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Monthly Archives: March 2011

International Women’s Day in Review

In the U.S. no one knows it is International Women’s Day. It’s not even listed on half the calendars. It says “Mardi Gras” on most calendars I saw. Of course we would be celebrating a big party with booze flowing than the rights of over half the population.

In many parts of the world, women get the day off from work and men give them flowers. How can we start that tradition here? We hold an annual event for IWD every year, co-hosted by our International Student & Scholar center, but I think next year we should have every woman take a personal day and let the university see what it would be like to function without women, just for a day.

The Republicans are attacking reproductive rights in our country with only two and a half months in office. And it isn’t just happening at the federal level. State legislatures are already gearing up to limit access and to try to pass laws given fetal rights over a woman’s. Here’s an interesting attack in Georgia “H.B. 1, a law proposed in the House of Representatives of the Georgia General Assembly by State Rep. Bobby Franklin (R-Marietta). This law would not only make abortion completely illegal in Georgia (the bill refers to it as ‘prenatal murder’), but it would also put a burden on any woman who has a miscarriage to prove that it happened naturally and was not induced in any way. The result would be that every single miscarriage in the state of Georgia would have to be reported to state officials. Many could be potentially investigated by the authorities, a daunting proposition given that anywhere from 15 to 20 percent of known pregnancies miscarry. The penalties for this so-called prenatal murder, whether by abortion or by a miscarriage that authorities determine had “human involvement,” include life in prison—or even death.”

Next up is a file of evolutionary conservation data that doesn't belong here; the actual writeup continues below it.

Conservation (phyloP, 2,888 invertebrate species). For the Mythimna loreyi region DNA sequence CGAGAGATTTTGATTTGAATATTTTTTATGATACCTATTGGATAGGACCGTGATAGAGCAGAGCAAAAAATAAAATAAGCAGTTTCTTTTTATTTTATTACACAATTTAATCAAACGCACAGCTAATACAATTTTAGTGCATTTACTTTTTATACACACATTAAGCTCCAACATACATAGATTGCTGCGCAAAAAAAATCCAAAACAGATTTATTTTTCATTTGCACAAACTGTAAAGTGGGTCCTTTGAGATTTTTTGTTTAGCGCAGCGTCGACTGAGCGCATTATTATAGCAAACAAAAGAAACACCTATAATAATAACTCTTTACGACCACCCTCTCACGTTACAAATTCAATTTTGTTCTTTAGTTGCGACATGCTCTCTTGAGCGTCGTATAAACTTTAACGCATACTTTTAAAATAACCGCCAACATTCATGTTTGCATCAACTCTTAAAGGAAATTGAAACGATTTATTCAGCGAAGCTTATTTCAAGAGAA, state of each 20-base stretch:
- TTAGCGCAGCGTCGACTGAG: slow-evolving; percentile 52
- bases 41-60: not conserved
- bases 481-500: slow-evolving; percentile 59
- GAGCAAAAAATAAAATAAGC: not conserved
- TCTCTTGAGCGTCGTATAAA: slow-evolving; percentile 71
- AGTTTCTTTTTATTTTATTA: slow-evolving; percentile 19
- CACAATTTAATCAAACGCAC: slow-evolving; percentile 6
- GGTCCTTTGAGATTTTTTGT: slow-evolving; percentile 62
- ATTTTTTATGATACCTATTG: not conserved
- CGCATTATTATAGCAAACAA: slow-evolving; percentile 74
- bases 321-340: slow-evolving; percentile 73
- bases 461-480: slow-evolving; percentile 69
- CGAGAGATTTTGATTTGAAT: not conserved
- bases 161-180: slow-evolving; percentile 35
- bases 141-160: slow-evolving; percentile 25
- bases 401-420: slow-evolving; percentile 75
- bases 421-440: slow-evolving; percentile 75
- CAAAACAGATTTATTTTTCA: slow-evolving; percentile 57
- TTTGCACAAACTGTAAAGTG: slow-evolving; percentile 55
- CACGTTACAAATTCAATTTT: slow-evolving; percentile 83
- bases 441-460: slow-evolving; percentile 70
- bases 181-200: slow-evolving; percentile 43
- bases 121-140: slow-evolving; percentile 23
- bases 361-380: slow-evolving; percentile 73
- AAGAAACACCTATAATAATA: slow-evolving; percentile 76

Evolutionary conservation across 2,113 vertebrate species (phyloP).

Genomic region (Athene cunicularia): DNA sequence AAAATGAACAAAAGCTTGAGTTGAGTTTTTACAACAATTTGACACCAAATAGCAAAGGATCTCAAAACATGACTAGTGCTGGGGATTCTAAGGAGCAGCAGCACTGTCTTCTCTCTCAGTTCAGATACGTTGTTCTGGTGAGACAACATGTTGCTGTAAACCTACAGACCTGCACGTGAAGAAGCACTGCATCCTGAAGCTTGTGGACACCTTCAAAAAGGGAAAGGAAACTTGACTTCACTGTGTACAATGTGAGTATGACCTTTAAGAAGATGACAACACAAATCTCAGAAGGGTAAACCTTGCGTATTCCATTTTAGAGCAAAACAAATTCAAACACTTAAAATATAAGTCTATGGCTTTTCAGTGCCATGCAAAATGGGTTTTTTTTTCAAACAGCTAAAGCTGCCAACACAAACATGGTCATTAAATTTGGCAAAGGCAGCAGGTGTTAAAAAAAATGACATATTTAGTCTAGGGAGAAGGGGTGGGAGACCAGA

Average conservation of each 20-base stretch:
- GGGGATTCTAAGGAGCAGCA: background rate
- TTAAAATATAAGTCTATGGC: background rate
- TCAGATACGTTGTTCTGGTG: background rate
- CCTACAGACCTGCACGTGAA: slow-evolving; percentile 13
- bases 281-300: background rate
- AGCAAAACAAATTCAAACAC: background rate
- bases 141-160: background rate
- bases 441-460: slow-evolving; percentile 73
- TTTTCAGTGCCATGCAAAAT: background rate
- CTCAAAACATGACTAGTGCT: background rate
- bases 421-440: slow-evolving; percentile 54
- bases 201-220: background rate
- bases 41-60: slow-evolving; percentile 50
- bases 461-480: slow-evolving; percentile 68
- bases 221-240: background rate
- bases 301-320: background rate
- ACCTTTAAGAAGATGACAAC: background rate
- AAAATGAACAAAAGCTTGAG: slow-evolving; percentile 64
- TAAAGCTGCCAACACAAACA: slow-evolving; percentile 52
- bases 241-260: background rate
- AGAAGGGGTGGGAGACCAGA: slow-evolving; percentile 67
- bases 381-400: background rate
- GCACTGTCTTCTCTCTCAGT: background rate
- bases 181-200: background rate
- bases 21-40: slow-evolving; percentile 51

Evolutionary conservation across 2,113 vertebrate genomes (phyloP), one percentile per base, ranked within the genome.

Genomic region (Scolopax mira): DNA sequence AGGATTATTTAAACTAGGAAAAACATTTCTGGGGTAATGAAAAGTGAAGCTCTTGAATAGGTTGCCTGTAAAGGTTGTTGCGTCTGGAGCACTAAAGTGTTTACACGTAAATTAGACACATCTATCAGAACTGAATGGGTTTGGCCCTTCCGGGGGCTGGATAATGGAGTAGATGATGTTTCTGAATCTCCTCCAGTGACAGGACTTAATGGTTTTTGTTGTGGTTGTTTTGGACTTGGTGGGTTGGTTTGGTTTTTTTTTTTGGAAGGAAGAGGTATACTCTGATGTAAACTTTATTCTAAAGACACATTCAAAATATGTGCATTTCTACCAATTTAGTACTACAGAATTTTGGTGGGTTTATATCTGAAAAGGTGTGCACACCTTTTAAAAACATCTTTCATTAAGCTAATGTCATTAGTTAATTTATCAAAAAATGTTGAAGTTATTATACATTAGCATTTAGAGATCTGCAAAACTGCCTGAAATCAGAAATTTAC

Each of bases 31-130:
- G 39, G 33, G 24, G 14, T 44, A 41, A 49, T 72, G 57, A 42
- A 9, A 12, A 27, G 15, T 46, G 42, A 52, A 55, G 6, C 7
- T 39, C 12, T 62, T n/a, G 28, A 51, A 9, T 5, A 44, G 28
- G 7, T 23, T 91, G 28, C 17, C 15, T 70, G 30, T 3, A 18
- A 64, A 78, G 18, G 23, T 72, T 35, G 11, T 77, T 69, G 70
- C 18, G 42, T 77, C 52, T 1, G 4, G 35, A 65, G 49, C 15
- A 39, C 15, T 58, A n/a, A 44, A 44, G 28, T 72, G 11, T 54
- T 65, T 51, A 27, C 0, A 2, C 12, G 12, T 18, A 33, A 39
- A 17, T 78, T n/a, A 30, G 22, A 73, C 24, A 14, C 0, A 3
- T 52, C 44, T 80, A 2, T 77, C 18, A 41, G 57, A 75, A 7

In South Dakota, Iowa, & Nebraska lawmakers are looking at making the killing of abortion doctors “justifiable homicide.” Justifiable homicide? Sometimes I wonder if I went to sleep in October 2010 and woke up in Margaret Atwood’s Handmaid’s Tale this year. If we want to make the world a better place for women, we know that giving them freedom in deciding when to bear children makes a huge difference. According to today’s Huffington Post, “an estimated 215 million women in the developing world want to avoid a pregnancy, but are not currently using a modern method of birth control.”

As we move into Women’s History Month, perhaps we can begin reflecting on what we are doing to make this a better world for women and staying on top of what our elected officials are trying to do in the name of budget deficits to limit our freedom.

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